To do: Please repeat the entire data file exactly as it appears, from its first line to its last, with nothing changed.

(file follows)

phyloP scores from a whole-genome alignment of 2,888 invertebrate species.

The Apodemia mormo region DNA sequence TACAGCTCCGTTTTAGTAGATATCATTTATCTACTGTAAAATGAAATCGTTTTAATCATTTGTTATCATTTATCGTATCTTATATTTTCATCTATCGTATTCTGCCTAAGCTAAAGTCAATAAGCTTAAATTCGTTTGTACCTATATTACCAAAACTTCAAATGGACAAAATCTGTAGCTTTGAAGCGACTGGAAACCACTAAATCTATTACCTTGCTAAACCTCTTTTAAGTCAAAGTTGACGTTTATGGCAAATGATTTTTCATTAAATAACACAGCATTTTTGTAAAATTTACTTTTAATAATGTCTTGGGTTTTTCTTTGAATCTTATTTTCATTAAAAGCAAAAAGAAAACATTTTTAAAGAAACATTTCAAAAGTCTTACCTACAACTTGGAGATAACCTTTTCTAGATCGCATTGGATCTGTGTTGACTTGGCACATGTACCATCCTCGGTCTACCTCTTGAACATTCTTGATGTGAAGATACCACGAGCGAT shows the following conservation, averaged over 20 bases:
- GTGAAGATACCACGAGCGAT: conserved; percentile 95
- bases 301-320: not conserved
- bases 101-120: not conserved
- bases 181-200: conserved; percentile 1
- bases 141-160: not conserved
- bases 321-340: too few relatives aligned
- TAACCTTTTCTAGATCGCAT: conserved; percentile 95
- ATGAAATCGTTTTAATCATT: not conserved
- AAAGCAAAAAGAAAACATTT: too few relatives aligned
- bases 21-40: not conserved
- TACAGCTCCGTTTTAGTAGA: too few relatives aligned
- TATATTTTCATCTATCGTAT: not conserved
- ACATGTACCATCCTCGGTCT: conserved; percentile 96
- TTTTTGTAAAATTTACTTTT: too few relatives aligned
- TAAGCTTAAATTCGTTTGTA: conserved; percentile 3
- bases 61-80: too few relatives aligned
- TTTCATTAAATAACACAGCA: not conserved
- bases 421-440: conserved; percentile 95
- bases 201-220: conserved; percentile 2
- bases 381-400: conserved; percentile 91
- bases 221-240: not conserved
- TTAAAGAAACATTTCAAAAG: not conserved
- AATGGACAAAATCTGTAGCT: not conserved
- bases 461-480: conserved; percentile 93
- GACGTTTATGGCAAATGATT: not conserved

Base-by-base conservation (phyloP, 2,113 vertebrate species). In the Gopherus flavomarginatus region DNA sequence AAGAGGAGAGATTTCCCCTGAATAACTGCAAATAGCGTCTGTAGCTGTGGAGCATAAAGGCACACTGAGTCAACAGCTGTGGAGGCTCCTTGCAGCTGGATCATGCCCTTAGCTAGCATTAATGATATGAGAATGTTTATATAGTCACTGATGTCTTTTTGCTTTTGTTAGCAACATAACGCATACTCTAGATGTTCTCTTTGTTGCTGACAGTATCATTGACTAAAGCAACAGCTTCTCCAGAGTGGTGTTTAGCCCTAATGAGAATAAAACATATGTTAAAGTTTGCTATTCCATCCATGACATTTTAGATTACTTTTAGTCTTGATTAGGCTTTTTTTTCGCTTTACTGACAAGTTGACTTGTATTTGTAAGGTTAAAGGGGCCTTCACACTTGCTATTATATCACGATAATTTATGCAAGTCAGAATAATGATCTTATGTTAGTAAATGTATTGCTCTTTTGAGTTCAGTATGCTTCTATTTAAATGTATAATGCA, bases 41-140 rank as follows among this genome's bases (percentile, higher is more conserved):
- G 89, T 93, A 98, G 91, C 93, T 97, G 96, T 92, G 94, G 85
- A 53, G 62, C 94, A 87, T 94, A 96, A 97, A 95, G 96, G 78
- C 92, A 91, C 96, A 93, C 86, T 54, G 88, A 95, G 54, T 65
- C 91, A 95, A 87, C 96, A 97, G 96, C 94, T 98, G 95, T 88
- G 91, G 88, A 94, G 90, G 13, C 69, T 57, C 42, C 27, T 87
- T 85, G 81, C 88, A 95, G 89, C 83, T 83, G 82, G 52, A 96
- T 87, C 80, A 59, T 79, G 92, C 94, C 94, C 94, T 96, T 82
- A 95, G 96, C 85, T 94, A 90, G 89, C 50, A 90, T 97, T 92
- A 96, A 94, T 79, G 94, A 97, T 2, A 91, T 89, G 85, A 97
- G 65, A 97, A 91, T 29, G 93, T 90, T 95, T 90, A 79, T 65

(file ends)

phyloP scores from a whole-genome alignment of 2,888 invertebrate species.

The Apodemia mormo region DNA sequence TACAGCTCCGTTTTAGTAGATATCATTTATCTACTGTAAAATGAAATCGTTTTAATCATTTGTTATCATTTATCGTATCTTATATTTTCATCTATCGTATTCTGCCTAAGCTAAAGTCAATAAGCTTAAATTCGTTTGTACCTATATTACCAAAACTTCAAATGGACAAAATCTGTAGCTTTGAAGCGACTGGAAACCACTAAATCTATTACCTTGCTAAACCTCTTTTAAGTCAAAGTTGACGTTTATGGCAAATGATTTTTCATTAAATAACACAGCATTTTTGTAAAATTTACTTTTAATAATGTCTTGGGTTTTTCTTTGAATCTTATTTTCATTAAAAGCAAAAAGAAAACATTTTTAAAGAAACATTTCAAAAGTCTTACCTACAACTTGGAGATAACCTTTTCTAGATCGCATTGGATCTGTGTTGACTTGGCACATGTACCATCCTCGGTCTACCTCTTGAACATTCTTGATGTGAAGATACCACGAGCGAT shows the following conservation, averaged over 20 bases:
- GTGAAGATACCACGAGCGAT: conserved; percentile 95
- bases 301-320: not conserved
- bases 101-120: not conserved
- bases 181-200: conserved; percentile 1
- bases 141-160: not conserved
- bases 321-340: too few relatives aligned
- TAACCTTTTCTAGATCGCAT: conserved; percentile 95
- ATGAAATCGTTTTAATCATT: not conserved
- AAAGCAAAAAGAAAACATTT: too few relatives aligned
- bases 21-40: not conserved
- TACAGCTCCGTTTTAGTAGA: too few relatives aligned
- TATATTTTCATCTATCGTAT: not conserved
- ACATGTACCATCCTCGGTCT: conserved; percentile 96
- TTTTTGTAAAATTTACTTTT: too few relatives aligned
- TAAGCTTAAATTCGTTTGTA: conserved; percentile 3
- bases 61-80: too few relatives aligned
- TTTCATTAAATAACACAGCA: not conserved
- bases 421-440: conserved; percentile 95
- bases 201-220: conserved; percentile 2
- bases 381-400: conserved; percentile 91
- bases 221-240: not conserved
- TTAAAGAAACATTTCAAAAG: not conserved
- AATGGACAAAATCTGTAGCT: not conserved
- bases 461-480: conserved; percentile 93
- GACGTTTATGGCAAATGATT: not conserved

Base-by-base conservation (phyloP, 2,113 vertebrate species). In the Gopherus flavomarginatus region DNA sequence AAGAGGAGAGATTTCCCCTGAATAACTGCAAATAGCGTCTGTAGCTGTGGAGCATAAAGGCACACTGAGTCAACAGCTGTGGAGGCTCCTTGCAGCTGGATCATGCCCTTAGCTAGCATTAATGATATGAGAATGTTTATATAGTCACTGATGTCTTTTTGCTTTTGTTAGCAACATAACGCATACTCTAGATGTTCTCTTTGTTGCTGACAGTATCATTGACTAAAGCAACAGCTTCTCCAGAGTGGTGTTTAGCCCTAATGAGAATAAAACATATGTTAAAGTTTGCTATTCCATCCATGACATTTTAGATTACTTTTAGTCTTGATTAGGCTTTTTTTTCGCTTTACTGACAAGTTGACTTGTATTTGTAAGGTTAAAGGGGCCTTCACACTTGCTATTATATCACGATAATTTATGCAAGTCAGAATAATGATCTTATGTTAGTAAATGTATTGCTCTTTTGAGTTCAGTATGCTTCTATTTAAATGTATAATGCA, bases 41-140 rank as follows among this genome's bases (percentile, higher is more conserved):
- G 89, T 93, A 98, G 91, C 93, T 97, G 96, T 92, G 94, G 85
- A 53, G 62, C 94, A 87, T 94, A 96, A 97, A 95, G 96, G 78
- C 92, A 91, C 96, A 93, C 86, T 54, G 88, A 95, G 54, T 65
- C 91, A 95, A 87, C 96, A 97, G 96, C 94, T 98, G 95, T 88
- G 91, G 88, A 94, G 90, G 13, C 69, T 57, C 42, C 27, T 87
- T 85, G 81, C 88, A 95, G 89, C 83, T 83, G 82, G 52, A 96
- T 87, C 80, A 59, T 79, G 92, C 94, C 94, C 94, T 96, T 82
- A 95, G 96, C 85, T 94, A 90, G 89, C 50, A 90, T 97, T 92
- A 96, A 94, T 79, G 94, A 97, T 2, A 91, T 89, G 85, A 97
- G 65, A 97, A 91, T 29, G 93, T 90, T 95, T 90, A 79, T 65